Neutral Game Part 2: Cross Counter!

Part 1     Part 2     Part 3     Part 4

So this is  part 2 of the 4 -installment series covering the basic neutral game for fighting games. Last time we took a look at the very basics of the neutral game, which are comprised of footsies. We also delved a little bit deeper into footsies with a focus on how to play footsies offensively as well as defensively, and how you should play these roles in an actual match. Part 2 of that series takes aim to give you a couple of more tools in your belt. It assumes that you understand the position you’re playing during footsies, whether offensively or defensively, and that you understand your opponents role and mindset as well. The two pieces I’m going to talk about are called counter-offensive footsies and counter-defensive footsies. These two concepts take advantage of your opponents mindset in a sort of “I know that you want to do X, so I’ll do Y” situation. This also serves as a foundation of  mind games during footsies in actual match play.

  • Counter-Offensive Footsies

Counter-offensive footsies takes aim at the opponent’s willingness to walk forward in order to have one of their “pokes” reach out and hit you. An opponent who is walking forward is standing, and therefore cannot be blocking low. The sweep move [typically a character’s crouching heavy kick move, although there are some exceptions] is a move that can only be blocked low and so can be used against an opponent trying to get into range to use their “poke”. This does not come without some risk; however, as sweeping moves generally have very long periods of recovery.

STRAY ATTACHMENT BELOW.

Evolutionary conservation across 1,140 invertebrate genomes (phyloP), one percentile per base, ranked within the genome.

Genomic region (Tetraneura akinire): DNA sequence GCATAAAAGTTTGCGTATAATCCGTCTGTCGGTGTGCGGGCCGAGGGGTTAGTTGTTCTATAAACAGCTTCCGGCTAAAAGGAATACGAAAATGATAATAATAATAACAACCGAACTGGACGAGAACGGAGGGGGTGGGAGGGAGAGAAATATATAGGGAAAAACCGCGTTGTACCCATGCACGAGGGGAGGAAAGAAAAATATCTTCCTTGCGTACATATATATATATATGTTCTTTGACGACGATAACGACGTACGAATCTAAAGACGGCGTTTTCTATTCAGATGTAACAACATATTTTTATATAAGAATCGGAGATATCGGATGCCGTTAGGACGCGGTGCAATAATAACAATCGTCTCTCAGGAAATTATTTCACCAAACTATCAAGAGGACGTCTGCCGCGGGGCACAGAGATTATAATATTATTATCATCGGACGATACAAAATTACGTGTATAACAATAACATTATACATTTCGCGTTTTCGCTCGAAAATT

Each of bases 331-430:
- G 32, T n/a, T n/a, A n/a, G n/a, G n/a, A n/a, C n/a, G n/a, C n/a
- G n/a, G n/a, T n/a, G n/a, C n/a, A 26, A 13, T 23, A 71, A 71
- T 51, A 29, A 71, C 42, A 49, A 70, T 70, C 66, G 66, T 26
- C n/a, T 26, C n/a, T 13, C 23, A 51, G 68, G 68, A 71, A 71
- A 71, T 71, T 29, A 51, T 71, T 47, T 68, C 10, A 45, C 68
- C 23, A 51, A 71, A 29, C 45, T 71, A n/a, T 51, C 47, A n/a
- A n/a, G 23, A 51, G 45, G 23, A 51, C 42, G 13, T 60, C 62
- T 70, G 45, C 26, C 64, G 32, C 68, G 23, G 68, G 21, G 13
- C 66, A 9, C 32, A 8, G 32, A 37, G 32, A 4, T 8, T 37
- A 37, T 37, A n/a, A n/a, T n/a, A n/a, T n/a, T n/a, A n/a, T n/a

The Sweep

  • Counter-Defensive Footsies

Counter-defensive footsies serves to take advantage of the opponent’s mindset of whiff punishing any move you try to do. To set this up, you would need to step into range where your “poke” move would hit, but instead press a shorter ranged and faster recovering button [typically a character’s crouching light punch or crouching light kick]. Upon seeing a move come out, the opponent will be misled into thinking it is your “poke” move and try to whiff punish it. Because your move has such quick recovery, you should be able to recover in time to counter their whiff punish with an appropriately timed and far reaching move.

Questions or comments? leave it down in the reply section and I’ll get to it as soon as I can! Stay tuned for part 3!